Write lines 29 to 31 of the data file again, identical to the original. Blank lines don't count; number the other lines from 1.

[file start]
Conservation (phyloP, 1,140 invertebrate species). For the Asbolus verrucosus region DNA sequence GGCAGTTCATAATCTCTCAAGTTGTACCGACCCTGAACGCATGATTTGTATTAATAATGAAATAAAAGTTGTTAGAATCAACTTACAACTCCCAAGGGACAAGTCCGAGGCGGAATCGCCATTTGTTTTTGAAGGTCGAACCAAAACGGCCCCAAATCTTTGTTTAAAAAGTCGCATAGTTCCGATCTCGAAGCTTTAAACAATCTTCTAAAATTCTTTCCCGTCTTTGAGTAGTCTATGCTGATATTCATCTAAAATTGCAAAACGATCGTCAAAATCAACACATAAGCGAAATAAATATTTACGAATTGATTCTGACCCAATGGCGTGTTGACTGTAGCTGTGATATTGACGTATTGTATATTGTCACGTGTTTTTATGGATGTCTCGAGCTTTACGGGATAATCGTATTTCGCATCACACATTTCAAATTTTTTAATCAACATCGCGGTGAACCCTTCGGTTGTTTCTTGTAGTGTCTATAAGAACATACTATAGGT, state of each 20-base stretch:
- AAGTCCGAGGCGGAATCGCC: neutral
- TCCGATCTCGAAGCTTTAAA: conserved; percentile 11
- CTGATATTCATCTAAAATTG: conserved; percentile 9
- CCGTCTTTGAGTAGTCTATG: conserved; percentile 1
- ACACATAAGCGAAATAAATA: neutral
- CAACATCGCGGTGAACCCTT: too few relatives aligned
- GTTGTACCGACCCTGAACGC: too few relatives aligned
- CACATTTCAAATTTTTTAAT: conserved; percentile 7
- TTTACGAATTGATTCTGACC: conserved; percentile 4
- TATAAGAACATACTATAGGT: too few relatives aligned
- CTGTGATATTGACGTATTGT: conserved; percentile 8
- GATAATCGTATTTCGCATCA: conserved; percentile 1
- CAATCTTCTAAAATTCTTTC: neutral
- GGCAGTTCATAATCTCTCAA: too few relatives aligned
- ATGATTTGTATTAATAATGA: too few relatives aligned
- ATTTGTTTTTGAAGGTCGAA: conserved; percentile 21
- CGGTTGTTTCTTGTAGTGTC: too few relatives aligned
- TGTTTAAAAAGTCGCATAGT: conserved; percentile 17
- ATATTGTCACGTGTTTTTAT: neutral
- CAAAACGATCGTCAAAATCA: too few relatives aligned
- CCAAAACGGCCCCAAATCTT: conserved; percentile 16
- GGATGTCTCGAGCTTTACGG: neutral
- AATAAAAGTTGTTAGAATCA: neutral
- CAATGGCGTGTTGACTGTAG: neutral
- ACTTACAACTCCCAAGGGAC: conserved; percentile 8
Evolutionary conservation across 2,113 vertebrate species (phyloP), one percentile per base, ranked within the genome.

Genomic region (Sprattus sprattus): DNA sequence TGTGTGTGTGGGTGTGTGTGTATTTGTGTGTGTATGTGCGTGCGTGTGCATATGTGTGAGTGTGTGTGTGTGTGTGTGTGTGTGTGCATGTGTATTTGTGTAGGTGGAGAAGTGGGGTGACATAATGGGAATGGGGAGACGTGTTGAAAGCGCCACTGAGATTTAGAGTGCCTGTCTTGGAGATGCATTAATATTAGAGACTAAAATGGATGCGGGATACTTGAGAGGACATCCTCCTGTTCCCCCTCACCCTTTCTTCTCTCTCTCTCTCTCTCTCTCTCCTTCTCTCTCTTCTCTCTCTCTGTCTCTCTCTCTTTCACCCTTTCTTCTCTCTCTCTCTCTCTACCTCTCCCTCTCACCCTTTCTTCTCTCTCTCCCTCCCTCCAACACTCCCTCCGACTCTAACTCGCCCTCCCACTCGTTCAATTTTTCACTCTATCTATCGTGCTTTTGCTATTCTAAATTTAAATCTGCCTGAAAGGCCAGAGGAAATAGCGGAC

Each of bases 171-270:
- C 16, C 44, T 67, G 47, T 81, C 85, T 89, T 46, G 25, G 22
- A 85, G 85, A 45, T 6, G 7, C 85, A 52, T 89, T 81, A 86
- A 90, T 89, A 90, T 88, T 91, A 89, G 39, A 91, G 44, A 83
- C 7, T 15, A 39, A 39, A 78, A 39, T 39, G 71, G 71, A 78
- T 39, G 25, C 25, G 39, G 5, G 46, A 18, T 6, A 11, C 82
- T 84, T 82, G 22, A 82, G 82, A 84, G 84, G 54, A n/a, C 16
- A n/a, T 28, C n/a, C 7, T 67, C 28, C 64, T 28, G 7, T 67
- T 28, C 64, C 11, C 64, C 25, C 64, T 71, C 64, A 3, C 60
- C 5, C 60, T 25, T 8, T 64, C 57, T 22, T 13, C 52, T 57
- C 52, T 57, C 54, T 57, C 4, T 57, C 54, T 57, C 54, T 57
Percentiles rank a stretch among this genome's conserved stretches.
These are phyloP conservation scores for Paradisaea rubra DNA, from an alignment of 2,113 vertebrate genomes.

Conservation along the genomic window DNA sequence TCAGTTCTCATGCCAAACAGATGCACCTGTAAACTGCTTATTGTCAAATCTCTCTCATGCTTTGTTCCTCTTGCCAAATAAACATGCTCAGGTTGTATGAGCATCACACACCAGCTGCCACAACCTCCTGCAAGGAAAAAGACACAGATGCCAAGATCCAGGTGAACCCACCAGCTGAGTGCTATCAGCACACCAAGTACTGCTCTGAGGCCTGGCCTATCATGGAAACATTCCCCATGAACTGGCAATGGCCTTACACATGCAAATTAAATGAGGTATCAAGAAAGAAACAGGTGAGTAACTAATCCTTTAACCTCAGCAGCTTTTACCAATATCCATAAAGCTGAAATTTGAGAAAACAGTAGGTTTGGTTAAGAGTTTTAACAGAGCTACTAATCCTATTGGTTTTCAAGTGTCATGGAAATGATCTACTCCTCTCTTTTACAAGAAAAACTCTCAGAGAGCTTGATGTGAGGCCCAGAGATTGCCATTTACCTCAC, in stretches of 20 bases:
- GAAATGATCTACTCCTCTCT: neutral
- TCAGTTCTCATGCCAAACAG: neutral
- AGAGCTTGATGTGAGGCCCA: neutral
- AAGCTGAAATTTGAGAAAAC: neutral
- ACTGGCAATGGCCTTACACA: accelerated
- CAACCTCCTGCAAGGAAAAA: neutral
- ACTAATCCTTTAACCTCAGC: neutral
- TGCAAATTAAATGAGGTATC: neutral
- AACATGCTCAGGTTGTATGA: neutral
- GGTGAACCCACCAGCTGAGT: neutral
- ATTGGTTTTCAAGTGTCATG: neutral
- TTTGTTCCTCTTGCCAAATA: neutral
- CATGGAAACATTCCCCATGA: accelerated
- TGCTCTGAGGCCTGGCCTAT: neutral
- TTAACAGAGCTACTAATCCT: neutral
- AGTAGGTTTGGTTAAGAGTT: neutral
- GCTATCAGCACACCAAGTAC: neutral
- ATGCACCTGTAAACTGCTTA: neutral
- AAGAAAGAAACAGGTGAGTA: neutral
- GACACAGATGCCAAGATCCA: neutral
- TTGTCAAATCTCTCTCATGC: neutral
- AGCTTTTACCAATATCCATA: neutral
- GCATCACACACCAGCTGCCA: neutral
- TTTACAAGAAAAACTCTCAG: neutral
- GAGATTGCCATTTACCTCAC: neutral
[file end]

Each of bases 171-270:
- C 16, C 44, T 67, G 47, T 81, C 85, T 89, T 46, G 25, G 22
- A 85, G 85, A 45, T 6, G 7, C 85, A 52, T 89, T 81, A 86